Did you want to see him?
I mean if you want to see him,
this is your last chance.
They’re cremating him today.
I just thought you might want to
see him, but it doesn’t matter —
I mean it’s up to you. If you do,
we’ll have them hold off until you can
get here. If you want, I’ll pick you up.
He rubbed the hand, held it in his hand,
felt the fingers and looked at the palm,
stroked the forehead and the scalp
with his other hand. Look at that mop, he said,
lightly patting the hair, gettin’ a little
thin, but he never lost it.
My friend’s voice was soft, raspy,
a lot like his father’s, now lying covered
on the table: pale, eyes closed.
Pretty amazing, huh? He moved
around the body, touched the other arm,
It’s like he’s sleeping, like he might sit up
and say “What the goddamn hell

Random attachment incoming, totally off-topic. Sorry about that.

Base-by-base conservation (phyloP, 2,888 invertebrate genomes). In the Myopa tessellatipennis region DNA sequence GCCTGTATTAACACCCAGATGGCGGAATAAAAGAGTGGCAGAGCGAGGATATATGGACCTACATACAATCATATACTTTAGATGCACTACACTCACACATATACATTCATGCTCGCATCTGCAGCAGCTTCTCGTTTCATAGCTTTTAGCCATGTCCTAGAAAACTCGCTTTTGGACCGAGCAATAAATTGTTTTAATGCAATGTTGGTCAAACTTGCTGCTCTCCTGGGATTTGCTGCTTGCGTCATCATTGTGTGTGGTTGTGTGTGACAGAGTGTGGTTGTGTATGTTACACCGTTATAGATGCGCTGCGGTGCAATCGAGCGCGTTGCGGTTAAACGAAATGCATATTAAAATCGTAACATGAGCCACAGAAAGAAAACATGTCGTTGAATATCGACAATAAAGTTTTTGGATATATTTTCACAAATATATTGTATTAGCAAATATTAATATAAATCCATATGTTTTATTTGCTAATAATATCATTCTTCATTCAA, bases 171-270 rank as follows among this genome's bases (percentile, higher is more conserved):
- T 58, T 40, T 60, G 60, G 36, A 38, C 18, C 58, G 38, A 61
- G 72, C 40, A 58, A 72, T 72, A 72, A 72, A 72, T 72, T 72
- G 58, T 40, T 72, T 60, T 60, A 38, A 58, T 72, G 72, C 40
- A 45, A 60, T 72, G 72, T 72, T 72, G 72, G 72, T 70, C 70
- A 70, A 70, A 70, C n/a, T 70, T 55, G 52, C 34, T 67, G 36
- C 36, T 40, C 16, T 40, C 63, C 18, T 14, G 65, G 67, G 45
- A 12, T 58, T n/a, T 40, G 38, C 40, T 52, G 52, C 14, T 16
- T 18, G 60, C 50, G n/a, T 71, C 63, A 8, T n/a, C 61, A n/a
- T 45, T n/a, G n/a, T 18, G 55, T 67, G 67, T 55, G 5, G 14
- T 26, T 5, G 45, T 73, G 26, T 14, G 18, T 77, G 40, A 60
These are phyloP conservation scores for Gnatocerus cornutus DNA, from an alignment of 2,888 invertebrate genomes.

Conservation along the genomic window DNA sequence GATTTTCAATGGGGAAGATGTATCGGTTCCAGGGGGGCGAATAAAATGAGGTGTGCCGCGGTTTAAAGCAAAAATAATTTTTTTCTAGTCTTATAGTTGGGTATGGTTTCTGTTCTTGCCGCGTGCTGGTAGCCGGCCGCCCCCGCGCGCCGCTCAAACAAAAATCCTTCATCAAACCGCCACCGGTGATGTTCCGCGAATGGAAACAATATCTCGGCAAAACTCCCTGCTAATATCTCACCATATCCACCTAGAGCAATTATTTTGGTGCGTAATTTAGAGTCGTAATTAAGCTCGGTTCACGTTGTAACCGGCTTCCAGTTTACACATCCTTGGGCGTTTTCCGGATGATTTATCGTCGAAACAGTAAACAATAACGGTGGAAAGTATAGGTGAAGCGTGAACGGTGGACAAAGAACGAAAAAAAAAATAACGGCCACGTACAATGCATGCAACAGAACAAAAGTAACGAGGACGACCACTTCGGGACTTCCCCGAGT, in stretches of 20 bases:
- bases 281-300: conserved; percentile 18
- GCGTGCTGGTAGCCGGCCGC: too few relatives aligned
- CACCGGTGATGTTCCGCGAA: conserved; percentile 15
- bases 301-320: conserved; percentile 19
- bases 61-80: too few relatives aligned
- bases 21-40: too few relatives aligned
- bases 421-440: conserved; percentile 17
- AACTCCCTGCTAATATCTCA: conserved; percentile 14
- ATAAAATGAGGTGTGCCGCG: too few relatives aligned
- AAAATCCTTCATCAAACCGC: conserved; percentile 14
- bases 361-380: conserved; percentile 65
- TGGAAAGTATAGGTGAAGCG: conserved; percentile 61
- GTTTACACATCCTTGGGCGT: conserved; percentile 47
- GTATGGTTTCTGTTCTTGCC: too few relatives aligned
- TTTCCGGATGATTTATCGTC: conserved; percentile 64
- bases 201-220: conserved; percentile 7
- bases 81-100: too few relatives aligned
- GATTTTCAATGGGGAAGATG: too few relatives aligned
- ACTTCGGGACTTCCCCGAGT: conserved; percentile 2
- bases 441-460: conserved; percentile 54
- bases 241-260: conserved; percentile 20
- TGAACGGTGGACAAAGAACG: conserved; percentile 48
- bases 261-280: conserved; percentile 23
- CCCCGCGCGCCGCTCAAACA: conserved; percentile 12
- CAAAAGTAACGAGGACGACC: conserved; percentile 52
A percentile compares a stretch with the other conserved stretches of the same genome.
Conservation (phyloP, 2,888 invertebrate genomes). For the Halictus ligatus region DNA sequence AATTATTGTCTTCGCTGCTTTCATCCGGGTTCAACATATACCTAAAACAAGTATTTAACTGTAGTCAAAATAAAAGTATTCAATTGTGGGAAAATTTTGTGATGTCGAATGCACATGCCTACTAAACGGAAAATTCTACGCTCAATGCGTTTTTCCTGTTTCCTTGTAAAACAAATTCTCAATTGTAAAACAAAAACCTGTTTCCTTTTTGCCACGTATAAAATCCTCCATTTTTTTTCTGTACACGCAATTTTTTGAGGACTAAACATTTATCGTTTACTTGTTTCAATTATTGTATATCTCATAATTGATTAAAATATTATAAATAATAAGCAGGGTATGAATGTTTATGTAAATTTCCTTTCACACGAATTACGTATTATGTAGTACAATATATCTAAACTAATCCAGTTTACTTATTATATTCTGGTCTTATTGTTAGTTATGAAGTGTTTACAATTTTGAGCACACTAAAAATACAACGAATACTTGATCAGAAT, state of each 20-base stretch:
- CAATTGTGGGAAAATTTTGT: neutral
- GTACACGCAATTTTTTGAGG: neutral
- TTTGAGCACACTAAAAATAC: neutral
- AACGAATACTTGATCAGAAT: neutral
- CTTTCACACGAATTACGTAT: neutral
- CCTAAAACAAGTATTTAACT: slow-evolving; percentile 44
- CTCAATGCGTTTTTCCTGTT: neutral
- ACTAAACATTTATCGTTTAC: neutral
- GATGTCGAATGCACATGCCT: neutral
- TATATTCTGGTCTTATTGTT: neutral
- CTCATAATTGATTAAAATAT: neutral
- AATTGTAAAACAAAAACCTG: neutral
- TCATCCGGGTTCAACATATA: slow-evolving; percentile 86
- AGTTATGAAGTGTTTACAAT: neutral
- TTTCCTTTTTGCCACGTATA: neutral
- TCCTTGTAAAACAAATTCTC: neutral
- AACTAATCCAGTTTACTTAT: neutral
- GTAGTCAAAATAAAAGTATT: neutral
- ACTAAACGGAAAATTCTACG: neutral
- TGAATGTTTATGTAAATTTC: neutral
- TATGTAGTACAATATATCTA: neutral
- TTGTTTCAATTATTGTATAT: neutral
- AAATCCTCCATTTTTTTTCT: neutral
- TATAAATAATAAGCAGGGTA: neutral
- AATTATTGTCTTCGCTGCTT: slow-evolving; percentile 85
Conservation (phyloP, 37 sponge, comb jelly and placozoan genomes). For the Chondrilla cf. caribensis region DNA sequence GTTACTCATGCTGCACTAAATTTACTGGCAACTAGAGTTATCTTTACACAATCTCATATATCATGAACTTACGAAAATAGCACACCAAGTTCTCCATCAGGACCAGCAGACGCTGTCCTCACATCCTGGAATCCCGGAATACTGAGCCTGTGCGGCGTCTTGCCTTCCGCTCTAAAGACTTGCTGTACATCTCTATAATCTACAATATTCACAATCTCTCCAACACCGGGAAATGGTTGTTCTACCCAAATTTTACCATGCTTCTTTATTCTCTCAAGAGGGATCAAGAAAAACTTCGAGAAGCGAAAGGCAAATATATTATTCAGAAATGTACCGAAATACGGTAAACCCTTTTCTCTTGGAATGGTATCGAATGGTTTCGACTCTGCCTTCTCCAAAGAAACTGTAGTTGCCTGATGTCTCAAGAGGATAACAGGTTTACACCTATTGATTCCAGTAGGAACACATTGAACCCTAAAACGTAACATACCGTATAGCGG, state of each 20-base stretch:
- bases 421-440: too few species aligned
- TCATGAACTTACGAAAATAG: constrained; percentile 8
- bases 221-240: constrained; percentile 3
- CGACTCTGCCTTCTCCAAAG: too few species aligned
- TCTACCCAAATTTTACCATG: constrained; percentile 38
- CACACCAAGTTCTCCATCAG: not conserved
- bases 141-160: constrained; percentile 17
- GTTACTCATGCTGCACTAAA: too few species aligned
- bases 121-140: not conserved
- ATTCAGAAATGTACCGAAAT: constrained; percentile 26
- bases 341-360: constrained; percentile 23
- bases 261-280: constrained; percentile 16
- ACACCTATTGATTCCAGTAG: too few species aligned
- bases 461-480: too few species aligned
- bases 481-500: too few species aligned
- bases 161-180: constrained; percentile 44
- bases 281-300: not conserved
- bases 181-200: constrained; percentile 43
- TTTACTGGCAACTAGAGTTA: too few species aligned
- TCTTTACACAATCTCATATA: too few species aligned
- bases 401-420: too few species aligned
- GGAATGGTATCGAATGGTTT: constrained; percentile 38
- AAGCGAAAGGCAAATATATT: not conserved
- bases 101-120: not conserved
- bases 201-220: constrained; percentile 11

are you lookin’ at?” I saw a tear
roll off his cheek and dot the sheet.
He pulled a handkerchief from his hip pocket,
wiped his face and blew his nose,
Yeah, he looks like he’s just takin’ a nap.
My friend lifted the sheet, felt
his father’s feet. Feel that, he said, and I did,
my feet feel that cold, sometimes. Don’t yours?
I nodded, brushed the smooth skin
atop the arch of the foot,
noted the tarsal tendons, the thick,
yellow toe nails — my foot,
absent the bulging vein, that liquid
that keeps us on this side of the veil —
holding tight to each other
and staring into the night.
— for Burt